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Understanding how workers’ compensation applies to you

When you are injured at work, you are likely to be overwhelmed by the prospect of lost wages or high medical fees, no matter whether your injury is minor or serious.

The workers' compensation rules and guidelines can be difficult to navigate, and many injured employees become unnecessarily worried that claiming workers' compensation might make them vulnerable to retaliation or that they might be more likely to lose their job.

The following are some facts on workers' compensation that will make things clearer.

What is the workers' compensation law?

Workers' compensation law is created to protect workers, first and foremost. It acknowledges that workers, especially those who work in high-risk environments, have the right to financial protection and compensation when they have been injured while carrying out their job. It means that a worker will have his or her medical costs covered in most cases, but it also promises to cover a large part of the worker's lost wages in case he or she is unable to work for a long or short period of time.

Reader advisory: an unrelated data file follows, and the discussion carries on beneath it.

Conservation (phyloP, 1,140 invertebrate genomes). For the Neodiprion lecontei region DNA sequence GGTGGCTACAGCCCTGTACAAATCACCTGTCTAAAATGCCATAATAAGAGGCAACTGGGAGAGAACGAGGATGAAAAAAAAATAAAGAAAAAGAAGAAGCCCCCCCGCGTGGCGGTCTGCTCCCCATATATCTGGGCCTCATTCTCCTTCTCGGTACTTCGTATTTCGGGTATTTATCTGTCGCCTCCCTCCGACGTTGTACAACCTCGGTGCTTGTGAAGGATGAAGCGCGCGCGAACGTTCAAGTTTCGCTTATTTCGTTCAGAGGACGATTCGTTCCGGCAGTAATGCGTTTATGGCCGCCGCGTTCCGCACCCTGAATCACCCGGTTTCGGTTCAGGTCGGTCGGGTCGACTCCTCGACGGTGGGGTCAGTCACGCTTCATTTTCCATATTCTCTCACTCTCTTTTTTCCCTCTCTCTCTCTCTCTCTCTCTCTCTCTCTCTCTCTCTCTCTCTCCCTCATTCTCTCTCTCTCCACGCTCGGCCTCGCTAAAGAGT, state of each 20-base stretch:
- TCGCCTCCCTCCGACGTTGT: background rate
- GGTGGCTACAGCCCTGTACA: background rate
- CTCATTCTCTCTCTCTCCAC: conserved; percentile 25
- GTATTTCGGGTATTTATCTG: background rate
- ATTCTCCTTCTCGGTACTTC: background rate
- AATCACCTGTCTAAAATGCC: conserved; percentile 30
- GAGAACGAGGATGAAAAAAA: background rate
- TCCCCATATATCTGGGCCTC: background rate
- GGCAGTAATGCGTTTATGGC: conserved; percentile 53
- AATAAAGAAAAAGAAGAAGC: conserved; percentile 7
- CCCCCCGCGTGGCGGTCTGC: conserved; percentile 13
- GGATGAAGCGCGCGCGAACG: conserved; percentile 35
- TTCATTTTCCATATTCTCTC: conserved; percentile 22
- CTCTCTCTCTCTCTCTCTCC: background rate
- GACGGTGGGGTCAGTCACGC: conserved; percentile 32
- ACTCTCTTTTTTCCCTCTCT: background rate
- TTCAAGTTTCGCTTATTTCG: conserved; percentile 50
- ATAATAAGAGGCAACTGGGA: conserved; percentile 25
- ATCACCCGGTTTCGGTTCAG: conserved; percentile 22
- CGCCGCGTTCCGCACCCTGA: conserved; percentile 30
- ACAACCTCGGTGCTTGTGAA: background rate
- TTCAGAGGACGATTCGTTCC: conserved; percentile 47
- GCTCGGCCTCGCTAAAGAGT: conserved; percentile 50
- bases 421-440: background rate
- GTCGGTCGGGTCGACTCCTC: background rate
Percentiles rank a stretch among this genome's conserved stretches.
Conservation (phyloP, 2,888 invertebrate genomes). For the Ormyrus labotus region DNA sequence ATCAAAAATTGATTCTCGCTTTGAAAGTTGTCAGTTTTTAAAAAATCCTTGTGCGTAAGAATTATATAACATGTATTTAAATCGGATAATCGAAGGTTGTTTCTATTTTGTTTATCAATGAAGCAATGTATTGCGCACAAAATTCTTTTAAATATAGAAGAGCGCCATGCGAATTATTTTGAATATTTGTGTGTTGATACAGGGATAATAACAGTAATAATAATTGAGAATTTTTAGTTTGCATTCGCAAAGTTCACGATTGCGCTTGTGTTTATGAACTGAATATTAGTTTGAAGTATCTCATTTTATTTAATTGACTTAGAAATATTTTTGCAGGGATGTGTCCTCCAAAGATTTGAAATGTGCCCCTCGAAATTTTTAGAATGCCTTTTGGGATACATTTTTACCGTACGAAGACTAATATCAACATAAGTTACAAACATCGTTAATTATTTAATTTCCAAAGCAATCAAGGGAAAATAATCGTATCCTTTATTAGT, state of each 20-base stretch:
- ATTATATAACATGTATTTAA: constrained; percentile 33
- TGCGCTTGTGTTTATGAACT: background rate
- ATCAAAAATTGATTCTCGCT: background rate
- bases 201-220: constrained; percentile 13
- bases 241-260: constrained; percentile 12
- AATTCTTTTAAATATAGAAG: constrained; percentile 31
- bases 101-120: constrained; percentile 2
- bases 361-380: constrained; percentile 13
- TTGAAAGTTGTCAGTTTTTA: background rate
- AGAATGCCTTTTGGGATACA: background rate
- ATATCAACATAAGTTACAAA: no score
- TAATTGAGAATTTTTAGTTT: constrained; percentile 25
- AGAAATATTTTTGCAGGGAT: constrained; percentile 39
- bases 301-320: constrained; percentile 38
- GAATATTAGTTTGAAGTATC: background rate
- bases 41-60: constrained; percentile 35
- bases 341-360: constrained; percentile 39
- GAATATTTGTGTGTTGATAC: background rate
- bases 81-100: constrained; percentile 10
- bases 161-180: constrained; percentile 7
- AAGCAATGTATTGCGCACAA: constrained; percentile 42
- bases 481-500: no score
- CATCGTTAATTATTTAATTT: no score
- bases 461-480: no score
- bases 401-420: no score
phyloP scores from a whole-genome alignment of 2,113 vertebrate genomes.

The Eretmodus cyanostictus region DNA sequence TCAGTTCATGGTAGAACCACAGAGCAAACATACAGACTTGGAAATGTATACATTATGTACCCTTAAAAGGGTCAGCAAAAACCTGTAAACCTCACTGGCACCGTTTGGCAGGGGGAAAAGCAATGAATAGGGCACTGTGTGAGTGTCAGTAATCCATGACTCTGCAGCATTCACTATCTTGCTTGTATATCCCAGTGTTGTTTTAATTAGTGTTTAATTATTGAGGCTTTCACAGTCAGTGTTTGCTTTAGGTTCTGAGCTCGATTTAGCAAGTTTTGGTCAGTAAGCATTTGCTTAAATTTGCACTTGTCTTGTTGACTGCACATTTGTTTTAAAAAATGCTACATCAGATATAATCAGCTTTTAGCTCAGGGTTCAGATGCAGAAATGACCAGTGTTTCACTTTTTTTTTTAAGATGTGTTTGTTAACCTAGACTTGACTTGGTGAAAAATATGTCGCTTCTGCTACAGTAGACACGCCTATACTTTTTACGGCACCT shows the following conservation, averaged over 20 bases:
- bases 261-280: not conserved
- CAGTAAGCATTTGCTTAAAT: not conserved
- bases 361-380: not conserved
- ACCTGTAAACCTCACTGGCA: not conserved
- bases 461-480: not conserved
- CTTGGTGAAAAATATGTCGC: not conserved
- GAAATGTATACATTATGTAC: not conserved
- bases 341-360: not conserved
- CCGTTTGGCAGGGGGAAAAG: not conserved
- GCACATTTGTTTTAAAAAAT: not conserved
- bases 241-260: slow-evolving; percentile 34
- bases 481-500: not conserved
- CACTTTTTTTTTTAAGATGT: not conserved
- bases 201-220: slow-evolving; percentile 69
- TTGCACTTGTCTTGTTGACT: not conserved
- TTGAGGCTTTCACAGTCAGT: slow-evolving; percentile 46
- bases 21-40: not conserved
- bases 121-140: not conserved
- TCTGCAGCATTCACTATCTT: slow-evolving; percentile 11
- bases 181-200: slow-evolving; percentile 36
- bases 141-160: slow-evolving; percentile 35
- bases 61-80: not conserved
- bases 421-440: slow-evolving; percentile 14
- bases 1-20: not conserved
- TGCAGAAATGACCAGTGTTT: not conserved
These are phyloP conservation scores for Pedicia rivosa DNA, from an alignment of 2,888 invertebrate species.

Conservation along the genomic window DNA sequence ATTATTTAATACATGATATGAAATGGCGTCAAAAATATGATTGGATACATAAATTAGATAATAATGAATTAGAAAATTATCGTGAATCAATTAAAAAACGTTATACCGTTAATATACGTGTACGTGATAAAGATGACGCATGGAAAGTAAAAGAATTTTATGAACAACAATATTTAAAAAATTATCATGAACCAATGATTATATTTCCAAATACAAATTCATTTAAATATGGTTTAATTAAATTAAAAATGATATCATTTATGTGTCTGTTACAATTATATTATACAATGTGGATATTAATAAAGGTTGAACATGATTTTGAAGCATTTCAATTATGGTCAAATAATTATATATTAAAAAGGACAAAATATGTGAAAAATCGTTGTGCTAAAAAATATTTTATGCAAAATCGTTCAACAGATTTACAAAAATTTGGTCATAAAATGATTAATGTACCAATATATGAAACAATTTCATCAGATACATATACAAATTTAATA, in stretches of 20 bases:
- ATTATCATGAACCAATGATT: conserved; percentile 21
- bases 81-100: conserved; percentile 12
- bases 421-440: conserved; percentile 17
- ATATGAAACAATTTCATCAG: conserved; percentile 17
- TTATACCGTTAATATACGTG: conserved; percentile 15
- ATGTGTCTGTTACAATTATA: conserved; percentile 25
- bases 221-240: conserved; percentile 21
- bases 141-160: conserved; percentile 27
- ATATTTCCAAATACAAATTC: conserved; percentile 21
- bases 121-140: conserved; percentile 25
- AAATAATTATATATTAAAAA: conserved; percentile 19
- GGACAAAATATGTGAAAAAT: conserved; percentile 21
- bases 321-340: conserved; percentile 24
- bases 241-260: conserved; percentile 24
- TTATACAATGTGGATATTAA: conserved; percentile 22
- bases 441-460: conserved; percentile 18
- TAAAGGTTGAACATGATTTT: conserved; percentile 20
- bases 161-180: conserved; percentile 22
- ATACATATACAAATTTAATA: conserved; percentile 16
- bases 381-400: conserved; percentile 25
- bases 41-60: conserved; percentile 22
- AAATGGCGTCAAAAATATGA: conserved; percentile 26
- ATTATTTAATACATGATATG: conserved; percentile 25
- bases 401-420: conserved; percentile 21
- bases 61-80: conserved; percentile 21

Does fault need to be proven?

For those who are covered under workers' compensation insurance, fault does not need to be proven. It only needs to be proven that you suffered the injury or illness due to the working conditions that were present.

If you have suffered from an injury or an illness at work, then it is important that you know what your rights are. You should take action by notifying your employer of your situation, and then by making a formal application for the workers' compensation benefits.

Source: LBL, "Facts about Workers' Compensation," accessed Dec. 28, 2017

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